The practice so far has been to issue requests for proposals (RFPs) to known international arms majors who would then seek to tie up with Indian companies if their offers were accepted under the offsets policy.
The offsets policy mandates that at least 30 per cent of the value of an order — of Rs 300 crore and above — from the armed forces should be re-invested in defence production or procurement by the vendor in India.
Indian defence purchases vary from year to year. The capital expenditure earmarked for purchases in the current budget for the army, navy and the air force is nearly Rs 50,000 crore.
Antony announced the policy amendment at the Institute for Defence Studies and Analyses. “This would help Indian industry to work out the technological requirements and build in-house capabilities in order to meet the future defence requirements. I am sure that the industry will respond positively to this proposal.”
Antony said the policy was being made more transparent. All requests for information (RFI) to companies will be put up on the defence ministry’s website. The ministry will also invite industry representatives to participate in meetings for defence acquisition planning.
In a separate meeting at the Confederation of Indian Industry (CII), Air Chief Marshal P.V. Naik said the current defence procurement policy should be simplified.

Antony to visit Japan next month

NEW DELHI: With both India and Japan keen to bolster the strategic and military element in their bilateral ties, defence minister A K Antony will be visiting Tokyo early next month.

Antony, who will leave for Japan on November 8, will hold talks with his Japanese counterpart to discuss ways to boost military ties in fields ranging from counter-terrorism and anti-piracy measures to defence R&D and training.

India is pursuing a "mutually beneficial" defence relationship with Japan to tackle regional and global security challenges, a defence ministry official said on Monday.

"We have common concerns about extremism, terrorism and nuclear proliferation. Piracy is another major issue of worry. The navies and coast guards of the two countries are already exercising together to learn from each other and build interoperability," he added.

The two countries have already enhanced their cooperation in combating piracy on the high seas, both bilaterally as well as under the framework of the Regional Cooperation Agreement on Combating Piracy and Armed Robbery against Ships in Asia.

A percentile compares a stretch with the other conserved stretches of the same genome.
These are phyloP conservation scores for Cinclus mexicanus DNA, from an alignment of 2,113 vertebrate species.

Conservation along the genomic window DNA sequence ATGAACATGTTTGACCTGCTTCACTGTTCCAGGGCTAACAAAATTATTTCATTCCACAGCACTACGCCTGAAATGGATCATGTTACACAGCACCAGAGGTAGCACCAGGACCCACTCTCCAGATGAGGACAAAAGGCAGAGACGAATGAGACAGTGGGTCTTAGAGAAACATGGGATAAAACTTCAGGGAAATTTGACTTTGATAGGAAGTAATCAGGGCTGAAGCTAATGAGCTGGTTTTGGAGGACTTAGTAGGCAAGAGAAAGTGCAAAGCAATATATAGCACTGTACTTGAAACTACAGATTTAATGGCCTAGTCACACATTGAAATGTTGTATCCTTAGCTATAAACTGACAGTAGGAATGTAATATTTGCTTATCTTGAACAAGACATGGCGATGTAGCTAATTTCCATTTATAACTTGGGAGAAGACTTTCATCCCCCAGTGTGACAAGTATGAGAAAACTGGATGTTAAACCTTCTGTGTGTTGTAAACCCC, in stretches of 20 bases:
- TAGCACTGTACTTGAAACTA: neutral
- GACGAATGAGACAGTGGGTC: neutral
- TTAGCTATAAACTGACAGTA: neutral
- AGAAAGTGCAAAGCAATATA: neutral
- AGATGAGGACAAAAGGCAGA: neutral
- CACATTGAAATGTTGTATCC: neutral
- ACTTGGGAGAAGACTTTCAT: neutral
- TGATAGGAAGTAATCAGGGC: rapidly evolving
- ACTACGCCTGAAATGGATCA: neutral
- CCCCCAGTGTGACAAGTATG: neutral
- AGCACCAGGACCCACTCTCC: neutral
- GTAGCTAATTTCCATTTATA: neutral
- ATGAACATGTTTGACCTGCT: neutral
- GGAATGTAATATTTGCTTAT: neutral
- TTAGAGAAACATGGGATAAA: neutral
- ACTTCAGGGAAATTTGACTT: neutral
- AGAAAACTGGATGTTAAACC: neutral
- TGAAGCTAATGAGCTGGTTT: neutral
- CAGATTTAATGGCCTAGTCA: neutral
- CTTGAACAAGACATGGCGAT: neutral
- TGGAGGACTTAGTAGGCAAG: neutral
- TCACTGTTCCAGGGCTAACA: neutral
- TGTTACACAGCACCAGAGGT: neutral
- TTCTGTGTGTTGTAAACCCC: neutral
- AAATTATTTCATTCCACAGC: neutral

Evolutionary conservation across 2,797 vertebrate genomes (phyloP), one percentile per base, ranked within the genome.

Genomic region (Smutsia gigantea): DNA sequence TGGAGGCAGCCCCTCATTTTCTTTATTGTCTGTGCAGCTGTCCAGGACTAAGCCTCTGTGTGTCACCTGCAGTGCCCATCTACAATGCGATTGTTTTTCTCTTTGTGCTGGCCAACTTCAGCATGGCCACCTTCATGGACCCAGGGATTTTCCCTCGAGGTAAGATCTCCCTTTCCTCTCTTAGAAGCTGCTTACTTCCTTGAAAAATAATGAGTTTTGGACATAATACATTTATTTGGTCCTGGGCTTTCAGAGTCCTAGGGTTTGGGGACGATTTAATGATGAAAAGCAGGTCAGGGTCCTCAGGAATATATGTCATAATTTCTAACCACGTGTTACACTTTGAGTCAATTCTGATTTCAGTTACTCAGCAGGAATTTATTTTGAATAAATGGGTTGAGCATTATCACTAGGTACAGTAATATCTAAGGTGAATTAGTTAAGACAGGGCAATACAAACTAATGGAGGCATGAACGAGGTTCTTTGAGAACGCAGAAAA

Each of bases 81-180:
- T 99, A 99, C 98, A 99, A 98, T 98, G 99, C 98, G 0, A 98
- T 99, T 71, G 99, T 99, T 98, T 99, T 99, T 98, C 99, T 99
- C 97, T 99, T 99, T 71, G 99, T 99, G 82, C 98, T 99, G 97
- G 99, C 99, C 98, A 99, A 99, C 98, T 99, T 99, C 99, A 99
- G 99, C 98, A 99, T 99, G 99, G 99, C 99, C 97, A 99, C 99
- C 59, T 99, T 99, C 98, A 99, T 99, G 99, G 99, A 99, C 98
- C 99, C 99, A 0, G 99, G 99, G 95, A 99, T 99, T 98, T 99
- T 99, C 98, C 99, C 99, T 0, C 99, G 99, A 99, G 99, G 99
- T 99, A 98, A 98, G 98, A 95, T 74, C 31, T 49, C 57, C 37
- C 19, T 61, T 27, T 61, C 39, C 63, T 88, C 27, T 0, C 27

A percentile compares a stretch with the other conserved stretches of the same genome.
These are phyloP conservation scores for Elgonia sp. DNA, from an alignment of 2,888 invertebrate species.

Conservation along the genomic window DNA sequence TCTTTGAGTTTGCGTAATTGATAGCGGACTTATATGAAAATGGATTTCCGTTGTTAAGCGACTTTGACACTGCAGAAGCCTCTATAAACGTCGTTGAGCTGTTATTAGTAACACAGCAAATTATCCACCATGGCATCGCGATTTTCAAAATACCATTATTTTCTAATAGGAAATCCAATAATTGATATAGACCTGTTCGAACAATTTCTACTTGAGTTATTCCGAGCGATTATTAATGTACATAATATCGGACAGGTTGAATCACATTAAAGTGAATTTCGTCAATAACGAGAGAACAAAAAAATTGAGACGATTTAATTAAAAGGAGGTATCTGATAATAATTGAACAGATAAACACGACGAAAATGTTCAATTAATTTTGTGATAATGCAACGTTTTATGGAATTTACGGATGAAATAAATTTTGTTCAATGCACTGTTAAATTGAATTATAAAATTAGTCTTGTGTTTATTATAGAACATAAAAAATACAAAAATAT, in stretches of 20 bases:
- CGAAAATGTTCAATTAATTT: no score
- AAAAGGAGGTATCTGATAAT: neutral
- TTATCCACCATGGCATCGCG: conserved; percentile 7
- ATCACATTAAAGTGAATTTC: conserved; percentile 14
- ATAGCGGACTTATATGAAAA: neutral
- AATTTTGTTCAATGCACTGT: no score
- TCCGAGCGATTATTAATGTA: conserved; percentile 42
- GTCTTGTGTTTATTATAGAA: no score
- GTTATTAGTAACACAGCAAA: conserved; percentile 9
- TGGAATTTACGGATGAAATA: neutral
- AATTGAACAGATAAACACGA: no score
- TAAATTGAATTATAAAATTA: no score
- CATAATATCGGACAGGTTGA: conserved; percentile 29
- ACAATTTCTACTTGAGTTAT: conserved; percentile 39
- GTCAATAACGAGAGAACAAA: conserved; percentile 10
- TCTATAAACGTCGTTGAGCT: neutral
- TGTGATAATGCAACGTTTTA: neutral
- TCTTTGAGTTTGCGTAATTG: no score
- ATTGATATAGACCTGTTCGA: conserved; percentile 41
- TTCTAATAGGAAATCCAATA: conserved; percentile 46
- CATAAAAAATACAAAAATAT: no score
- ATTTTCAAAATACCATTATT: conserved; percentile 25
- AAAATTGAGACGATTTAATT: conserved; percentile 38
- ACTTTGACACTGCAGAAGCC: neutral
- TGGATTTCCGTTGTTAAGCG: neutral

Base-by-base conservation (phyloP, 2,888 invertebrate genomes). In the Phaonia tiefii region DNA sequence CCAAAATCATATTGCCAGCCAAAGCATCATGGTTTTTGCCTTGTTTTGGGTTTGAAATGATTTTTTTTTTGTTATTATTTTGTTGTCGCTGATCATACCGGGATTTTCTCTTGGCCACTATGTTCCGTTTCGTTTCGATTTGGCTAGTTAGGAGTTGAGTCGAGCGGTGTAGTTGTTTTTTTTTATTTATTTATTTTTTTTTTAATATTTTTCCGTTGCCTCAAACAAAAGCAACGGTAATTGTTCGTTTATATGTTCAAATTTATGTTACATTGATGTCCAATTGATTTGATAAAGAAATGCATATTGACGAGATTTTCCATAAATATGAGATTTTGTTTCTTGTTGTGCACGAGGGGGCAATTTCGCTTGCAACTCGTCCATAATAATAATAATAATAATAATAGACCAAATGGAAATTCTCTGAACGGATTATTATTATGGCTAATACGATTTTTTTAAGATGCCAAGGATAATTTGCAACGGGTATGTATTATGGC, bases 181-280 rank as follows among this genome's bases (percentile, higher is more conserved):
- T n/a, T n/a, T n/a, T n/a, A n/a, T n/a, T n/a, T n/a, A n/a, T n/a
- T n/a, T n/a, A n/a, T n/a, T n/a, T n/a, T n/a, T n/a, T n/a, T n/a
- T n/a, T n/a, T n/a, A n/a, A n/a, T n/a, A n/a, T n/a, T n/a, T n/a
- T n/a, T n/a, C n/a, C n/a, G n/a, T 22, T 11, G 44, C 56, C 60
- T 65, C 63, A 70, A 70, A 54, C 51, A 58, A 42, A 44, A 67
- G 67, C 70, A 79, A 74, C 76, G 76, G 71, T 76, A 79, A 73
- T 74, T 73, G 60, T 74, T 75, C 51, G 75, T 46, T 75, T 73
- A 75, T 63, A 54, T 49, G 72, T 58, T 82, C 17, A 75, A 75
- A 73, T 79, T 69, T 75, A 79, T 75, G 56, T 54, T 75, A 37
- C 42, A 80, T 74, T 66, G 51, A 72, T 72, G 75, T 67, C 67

India and Japan are also apprehensive about the long-term intentions of China, which has rapidly modernised its 2.25-million People's Liberation Army. 

Defence procurement policy rollout on Nov 1

NEW DELHI: The new defence procurement policy, targeted at promoting joint ventures between Indian companies and big foreign original equipment manufacturers (OEMS) and bringing transparency in acquisitions, will roll out on November 1.

This was announced by defence minister A K Antony at a seminar on defence acquisition here. “The current review is primarily focused on two essential areas of promoting and facilitating wide participation of defence industry and enabling transparency and integrity in acquisitions,” he said.

Hoping that the changes will bring in greater degree of probity in procurement, the defence minister said the policy had been reviewed and was ready to be promulgated.

To ensure transparency and awareness in the Indian industry, Mr Antony said the government will prepare a Long-Term Acquisition Plan of the Armed Forces. This will be put on the ministry of defence website and shared with industry associations. “This would help Indian Industry to work out the technological requirements and build in-house capabilities to meet the future defence requirements. I am sure that the industry will respond positively to this proposal,” the minister said.

There would be mandatory issue of Request for Information on the MoD website in all acquisition cases. The ministry will invite representatives of industry in defence acquisition planning for consultations and presentations in high-level procurement meetings before a decision is taken on the source and methodology for procurement of defence weapons and equipment.

The new policy proposes to enhance the role of independent monitors to scrutinise complaints on any violations of Integrity Pact, which prohibits corruption in defence deals. To facilitate discharge of Offset Obligations, an enabling clause has also been incorporated to permit change of offset partners in exceptional cases.

“It is only through competition that we can ensure the maximum value for our money. It is important to have a broad-based and realistic Qualitative Requirements that would lead to multivendor competition,” he said.

CRPF personnel ‘molest’ woman on train, thrashed


KOKRAJHAR: At least 20 CRPF personnel, returning from New Delhi on the Brahmaputra Mail, were injured after a mob thrashed them for allegedly molesting a woman and assaulting her brother at Fakiragram railway station in Assam’s Kokrajhar district on Tuesday.

The clash broke out when over 3,000 villagers from Fakiragram and its neighbouring areas rushed to the station following rumours that a woman had been thrown out of a train after being allegedly raped by some security personnel. An eyewitnesses said the mob stoned two compartments carrying the CRPF men and assaulted the jawans.